“I started getting emails and phone calls the next morning,” recalls drummer Johnny Kelly, who played with Type O since 1994. “Everyone was asking, ‘What happened, what happened?’ And I was like, ‘What are you talking about?’ I remember getting in touch with Josh and saying, ‘What the hell are you guys doing?!'”

Half a decade later, the news was no joke. On April 14, Steele, born Petrus T. Ratajczyk, died at his home from heart failure at age 48. Ironically, after years of heavy drinking and drug use, the iconic frontman was sober when he passed away.

The looming, muscular, six-foot-seven Steele cut his teeth in underground acts Fallout and Carnivore, but he’s remembered foremost as the cornerstone of Type O Negative, the self-dubbed “Drab Four” who fused the monolithic doom of Black Sabbath to the goth romanticism of Sisters of Mercy on classic albums like 1993’s Bloody Kisses.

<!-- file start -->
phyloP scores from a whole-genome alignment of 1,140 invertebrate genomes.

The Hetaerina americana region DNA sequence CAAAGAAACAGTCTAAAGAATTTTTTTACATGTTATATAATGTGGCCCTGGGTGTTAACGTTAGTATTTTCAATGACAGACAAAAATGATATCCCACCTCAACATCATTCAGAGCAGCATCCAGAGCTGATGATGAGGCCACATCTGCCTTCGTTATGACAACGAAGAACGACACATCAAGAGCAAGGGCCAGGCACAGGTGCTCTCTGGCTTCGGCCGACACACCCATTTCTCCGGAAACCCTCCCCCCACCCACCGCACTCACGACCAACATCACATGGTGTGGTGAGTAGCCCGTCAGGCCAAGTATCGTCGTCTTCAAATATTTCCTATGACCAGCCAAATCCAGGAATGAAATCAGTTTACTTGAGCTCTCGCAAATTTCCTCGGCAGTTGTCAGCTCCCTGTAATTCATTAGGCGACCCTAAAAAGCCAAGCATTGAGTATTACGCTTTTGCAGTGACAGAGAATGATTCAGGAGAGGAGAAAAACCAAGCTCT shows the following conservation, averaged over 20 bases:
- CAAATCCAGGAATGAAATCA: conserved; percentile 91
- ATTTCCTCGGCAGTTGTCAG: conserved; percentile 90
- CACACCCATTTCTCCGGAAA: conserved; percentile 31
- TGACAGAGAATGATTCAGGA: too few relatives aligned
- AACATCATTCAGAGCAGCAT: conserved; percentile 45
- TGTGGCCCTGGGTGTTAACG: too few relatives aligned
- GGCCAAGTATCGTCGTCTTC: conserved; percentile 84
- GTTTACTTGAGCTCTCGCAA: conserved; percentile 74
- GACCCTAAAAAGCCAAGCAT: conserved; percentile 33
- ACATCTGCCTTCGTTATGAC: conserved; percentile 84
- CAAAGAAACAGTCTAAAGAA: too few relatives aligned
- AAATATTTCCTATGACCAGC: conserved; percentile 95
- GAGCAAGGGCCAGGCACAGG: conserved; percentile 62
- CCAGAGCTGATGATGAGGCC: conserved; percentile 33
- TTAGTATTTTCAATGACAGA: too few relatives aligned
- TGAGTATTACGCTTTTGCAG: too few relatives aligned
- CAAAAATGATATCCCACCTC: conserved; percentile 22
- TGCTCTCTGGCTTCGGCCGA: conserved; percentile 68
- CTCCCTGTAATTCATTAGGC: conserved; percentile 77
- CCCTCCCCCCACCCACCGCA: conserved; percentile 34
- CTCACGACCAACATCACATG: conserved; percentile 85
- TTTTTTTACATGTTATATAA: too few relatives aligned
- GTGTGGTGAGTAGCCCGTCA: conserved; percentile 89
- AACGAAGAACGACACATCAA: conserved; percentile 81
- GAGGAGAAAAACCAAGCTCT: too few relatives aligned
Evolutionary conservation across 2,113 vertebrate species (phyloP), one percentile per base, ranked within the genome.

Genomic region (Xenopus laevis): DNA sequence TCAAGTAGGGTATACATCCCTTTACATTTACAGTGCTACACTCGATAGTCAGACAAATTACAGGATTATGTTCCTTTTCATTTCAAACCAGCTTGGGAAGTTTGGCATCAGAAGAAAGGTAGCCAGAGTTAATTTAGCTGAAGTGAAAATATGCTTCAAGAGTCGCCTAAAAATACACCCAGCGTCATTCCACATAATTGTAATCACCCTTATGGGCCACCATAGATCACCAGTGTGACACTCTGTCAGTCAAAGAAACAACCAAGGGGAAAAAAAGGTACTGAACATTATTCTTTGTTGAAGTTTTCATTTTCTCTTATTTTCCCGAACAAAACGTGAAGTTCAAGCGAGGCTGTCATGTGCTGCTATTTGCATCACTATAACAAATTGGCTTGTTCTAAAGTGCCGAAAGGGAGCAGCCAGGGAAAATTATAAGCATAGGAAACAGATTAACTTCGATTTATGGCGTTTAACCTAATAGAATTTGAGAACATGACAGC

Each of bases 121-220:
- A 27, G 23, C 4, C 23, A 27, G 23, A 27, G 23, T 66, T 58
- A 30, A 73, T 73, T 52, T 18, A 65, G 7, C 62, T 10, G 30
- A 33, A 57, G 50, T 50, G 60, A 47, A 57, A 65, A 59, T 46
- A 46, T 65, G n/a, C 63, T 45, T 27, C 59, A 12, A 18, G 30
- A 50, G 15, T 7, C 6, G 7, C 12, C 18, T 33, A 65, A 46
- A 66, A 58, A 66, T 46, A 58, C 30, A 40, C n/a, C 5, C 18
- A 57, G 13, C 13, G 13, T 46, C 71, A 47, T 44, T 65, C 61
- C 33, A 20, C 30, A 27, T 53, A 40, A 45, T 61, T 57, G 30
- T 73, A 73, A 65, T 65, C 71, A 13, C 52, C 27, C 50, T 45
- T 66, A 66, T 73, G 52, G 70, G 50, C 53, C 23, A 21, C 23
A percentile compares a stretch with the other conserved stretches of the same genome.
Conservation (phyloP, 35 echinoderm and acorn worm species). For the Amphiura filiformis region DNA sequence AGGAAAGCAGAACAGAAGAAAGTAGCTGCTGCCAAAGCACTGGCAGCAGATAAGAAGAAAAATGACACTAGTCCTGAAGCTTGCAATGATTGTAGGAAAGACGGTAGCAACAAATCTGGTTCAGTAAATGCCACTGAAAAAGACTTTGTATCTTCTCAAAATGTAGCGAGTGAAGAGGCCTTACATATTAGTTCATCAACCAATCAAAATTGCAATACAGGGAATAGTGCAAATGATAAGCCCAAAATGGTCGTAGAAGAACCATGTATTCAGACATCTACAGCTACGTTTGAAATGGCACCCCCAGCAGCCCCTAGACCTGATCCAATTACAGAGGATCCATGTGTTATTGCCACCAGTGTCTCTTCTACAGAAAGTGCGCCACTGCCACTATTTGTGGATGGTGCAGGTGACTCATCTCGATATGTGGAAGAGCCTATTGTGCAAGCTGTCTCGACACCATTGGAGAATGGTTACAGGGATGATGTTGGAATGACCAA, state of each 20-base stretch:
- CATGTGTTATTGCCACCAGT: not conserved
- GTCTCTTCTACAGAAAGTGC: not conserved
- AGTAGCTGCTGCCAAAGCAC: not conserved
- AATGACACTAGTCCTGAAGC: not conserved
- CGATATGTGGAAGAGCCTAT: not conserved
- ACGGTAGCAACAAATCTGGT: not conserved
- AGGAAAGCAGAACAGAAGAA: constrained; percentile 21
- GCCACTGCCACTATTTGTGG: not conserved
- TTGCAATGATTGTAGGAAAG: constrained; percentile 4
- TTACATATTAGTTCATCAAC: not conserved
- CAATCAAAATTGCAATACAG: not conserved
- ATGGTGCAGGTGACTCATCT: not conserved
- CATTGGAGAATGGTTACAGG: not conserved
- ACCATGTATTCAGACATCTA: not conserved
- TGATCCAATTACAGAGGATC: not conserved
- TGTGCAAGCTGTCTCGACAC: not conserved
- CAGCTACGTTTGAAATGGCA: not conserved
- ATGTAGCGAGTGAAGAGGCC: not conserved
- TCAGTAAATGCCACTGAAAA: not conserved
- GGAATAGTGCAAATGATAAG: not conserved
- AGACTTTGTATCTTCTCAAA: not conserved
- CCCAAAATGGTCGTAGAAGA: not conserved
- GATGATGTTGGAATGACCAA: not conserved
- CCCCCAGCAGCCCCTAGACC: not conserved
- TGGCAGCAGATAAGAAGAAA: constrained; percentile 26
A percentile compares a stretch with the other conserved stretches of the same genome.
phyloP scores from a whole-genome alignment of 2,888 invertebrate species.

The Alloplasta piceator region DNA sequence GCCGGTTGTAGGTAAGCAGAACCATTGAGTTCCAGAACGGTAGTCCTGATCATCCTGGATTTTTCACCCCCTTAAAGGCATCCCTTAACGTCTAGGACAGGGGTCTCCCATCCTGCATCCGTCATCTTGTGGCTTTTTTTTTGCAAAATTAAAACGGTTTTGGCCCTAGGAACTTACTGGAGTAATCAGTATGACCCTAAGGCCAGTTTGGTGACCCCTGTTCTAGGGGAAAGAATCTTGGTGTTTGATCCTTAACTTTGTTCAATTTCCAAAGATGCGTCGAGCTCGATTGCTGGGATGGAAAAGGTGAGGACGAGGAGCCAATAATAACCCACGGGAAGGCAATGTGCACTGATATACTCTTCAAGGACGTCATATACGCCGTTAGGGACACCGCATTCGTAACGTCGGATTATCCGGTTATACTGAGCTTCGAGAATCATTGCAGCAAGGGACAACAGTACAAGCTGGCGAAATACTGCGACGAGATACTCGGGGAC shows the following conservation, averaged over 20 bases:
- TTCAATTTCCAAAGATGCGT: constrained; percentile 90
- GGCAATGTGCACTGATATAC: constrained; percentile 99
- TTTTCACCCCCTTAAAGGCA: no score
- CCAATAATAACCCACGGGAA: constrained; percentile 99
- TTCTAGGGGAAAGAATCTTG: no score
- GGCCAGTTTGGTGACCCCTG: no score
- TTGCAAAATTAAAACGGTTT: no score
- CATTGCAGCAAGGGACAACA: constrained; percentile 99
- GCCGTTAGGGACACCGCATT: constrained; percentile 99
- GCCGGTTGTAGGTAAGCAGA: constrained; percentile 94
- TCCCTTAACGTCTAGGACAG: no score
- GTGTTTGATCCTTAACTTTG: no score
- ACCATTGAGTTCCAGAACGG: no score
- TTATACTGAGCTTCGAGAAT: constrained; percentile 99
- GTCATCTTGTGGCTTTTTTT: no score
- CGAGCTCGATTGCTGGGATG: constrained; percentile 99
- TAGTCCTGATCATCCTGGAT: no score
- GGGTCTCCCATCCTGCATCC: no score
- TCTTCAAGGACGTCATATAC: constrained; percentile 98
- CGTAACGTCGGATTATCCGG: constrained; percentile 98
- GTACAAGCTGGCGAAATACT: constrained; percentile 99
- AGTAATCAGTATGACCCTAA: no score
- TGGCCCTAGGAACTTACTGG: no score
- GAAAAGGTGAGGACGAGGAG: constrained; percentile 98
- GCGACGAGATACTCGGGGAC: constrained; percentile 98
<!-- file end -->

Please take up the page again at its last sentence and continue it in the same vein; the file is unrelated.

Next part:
Nearly six months after his demise, Revolver sat down at Steele’s favorite Brooklyn drinking hole, Duff’s, with Kelly, band co-founder and guitarist Kenny Hickey, and keyboardist and childhood friend Josh Silver to remember their lost leader.

REVOLVER What was Peter like as a child?

JOSH SILVER I grew up with him since I was 10 and he was very large even then. I think it was a problem for him to be six feet tall when you’re 13. People would see him and think he was 20. He would ride his bike and make crazy animal noises with this big Yankees horn. People thought that was pretty odd.

Were you two troublemakers?

SILVER We were destructive little fuckers. We’d blow up army men with M80s and we liked to burn stuff. We did something too close to a bunch of school windows once and they all melted.

Was Peter an angry kid?